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Title:The effects of word order, noun animacy, and verb reversibility on the syllogistic processing of children and adults
Author(s):Marx, Maureen Gutierrez
Doctoral Committee Chair(s):Rowan, L.E.; Johnson, Cynthia J.
Department / Program:Communication
Degree Granting Institution:University of Illinois at Urbana-Champaign
Subject(s):Health Sciences, Speech Pathology
Psychology, Developmental
Abstract:The purpose of the present study was to determine the effects of grammatical cues on the processing of syllogisms by children and adults. Eighty-four grade school children and twenty-one university students participated as subjects. Five age groups (classified by reading age) were represented in the study: 7+, 9+, 11+, 13+ and adults. Twenty-four syllogisms were constructed based on specific combinations of two levels of word order, Noun-Verb-Noun (NVN) and Noun-Noun-Verb; two levels of noun animacy, Animate-Inanimate (AI) and Animate-Animate (AnAn), and two levels of verb reversibility, nonreversible (NR) and reversible (R). These 24 syllogisms in written form bound in a test booklet were presented to individual subjects tested as a group. Each syllogism was written with two premises and four possible conclusions. Subjects were asked to select the valid conclusion from these four choices. The investigation compared the performance of the five reading-age groups using a repeated measures 4 x 2 x 2 mixed effects analysis of variance design. The factors of word order, noun animacy and verb reversibility were tested for main and interaction effects across all subjects combined and across each reading-age groups. Results indicate that (a) performance improved as subjects became older, (b) word order cue is the major factor in governing syllogistic processing with noun animacy and verb reversibility serving in diminished secondary capacities, and (c) syllogisms in the NVN form were processed significantly better than syllogisms in the NNV form. It is concluded that the canonical word order form, NVN, facilitates syllogistic interpretation and that children and adult English speakers demonstrate a definitive SV bias in the processing of any linguistic stimuli.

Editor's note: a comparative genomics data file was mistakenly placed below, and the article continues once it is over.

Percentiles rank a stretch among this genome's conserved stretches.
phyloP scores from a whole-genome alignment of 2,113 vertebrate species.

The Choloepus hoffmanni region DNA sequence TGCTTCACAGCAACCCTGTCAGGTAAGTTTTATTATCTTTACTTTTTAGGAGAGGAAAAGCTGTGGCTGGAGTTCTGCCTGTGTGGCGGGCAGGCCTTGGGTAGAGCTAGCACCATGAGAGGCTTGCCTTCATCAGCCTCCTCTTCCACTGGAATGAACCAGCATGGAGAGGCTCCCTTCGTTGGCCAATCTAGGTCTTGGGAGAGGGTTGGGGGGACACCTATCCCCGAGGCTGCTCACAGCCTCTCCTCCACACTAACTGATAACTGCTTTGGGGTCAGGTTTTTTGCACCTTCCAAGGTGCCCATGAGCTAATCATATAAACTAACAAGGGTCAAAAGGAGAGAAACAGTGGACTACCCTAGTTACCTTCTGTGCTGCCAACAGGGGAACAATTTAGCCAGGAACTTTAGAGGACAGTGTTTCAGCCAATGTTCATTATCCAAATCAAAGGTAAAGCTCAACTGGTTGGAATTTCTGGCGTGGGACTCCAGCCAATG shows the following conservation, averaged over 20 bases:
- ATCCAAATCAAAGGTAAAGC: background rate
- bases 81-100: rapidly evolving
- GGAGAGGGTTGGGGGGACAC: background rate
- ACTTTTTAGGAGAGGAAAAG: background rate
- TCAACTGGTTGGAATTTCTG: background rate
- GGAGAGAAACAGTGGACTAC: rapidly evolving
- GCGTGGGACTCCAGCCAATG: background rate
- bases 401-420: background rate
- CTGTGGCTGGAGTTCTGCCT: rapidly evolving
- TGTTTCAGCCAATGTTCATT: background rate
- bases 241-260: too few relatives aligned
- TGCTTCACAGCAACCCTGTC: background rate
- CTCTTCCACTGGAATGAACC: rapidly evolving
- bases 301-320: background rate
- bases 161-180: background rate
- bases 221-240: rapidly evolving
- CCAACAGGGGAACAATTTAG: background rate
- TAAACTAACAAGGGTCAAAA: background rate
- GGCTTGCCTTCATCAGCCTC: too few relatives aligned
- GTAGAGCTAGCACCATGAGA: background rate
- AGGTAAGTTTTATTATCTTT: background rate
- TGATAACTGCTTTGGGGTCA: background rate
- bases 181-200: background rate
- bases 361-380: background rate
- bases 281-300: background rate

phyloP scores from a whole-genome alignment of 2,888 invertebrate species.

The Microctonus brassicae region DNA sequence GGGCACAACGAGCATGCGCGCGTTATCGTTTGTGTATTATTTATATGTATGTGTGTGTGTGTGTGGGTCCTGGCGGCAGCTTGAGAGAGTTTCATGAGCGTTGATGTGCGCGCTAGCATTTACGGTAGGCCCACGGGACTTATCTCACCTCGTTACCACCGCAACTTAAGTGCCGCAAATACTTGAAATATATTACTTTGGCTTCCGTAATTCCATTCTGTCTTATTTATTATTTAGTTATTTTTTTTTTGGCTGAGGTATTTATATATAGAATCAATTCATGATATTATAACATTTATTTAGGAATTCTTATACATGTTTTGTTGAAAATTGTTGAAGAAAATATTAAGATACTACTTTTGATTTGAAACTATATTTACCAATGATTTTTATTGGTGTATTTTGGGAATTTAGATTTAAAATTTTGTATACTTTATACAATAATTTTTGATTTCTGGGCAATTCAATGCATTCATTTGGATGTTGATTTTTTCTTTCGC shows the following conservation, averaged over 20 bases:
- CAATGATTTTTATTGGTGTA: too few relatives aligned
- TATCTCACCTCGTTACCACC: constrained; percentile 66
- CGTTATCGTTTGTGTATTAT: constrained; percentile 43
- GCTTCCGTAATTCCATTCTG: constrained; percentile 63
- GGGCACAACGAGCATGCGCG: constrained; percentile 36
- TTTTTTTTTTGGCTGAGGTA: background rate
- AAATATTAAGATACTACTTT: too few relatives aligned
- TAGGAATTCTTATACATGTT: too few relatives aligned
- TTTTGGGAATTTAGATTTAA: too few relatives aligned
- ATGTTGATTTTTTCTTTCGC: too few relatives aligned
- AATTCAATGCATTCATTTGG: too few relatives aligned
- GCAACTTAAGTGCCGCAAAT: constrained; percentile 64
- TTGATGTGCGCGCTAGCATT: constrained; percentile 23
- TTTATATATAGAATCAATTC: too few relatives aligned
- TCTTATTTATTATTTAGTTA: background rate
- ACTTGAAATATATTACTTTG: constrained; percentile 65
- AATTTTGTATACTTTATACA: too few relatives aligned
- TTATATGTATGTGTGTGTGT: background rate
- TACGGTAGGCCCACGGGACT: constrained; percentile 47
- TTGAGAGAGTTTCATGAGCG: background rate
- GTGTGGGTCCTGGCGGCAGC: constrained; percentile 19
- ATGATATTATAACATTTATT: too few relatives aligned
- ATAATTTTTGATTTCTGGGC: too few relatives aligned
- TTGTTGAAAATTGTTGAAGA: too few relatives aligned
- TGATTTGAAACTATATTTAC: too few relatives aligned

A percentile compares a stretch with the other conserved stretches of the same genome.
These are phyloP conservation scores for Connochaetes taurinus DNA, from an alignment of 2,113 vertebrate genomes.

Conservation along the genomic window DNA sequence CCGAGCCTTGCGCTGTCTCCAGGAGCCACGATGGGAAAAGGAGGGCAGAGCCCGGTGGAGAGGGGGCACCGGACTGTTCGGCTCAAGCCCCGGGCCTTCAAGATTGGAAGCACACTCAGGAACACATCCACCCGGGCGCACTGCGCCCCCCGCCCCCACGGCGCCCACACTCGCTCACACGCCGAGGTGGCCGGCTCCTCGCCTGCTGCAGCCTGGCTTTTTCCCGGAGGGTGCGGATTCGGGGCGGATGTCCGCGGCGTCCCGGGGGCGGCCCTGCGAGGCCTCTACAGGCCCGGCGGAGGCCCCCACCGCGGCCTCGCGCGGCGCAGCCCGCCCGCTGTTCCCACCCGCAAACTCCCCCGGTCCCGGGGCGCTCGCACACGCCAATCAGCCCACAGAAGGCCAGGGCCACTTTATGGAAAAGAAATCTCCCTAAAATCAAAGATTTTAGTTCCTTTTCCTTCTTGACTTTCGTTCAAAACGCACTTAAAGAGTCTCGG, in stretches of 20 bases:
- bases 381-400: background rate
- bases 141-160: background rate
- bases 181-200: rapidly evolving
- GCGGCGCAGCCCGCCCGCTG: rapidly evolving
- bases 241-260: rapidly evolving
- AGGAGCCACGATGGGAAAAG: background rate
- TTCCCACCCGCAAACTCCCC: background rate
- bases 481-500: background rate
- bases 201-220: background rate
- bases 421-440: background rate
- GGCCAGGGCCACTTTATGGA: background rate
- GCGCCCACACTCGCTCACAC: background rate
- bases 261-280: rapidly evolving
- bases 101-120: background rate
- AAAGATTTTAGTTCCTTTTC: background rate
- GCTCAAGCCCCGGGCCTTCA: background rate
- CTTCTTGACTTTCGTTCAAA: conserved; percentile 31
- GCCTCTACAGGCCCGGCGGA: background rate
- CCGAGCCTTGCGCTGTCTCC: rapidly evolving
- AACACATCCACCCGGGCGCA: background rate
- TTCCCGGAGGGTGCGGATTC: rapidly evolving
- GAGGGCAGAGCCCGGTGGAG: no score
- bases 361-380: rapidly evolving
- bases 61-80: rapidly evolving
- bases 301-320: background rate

Issue Date:1992
Rights Information:Copyright 1992 Marx, Maureen Gutierrez
Date Available in IDEALS:2011-05-07
Identifier in Online Catalog:AAI9305614
OCLC Identifier:(UMI)AAI9305614

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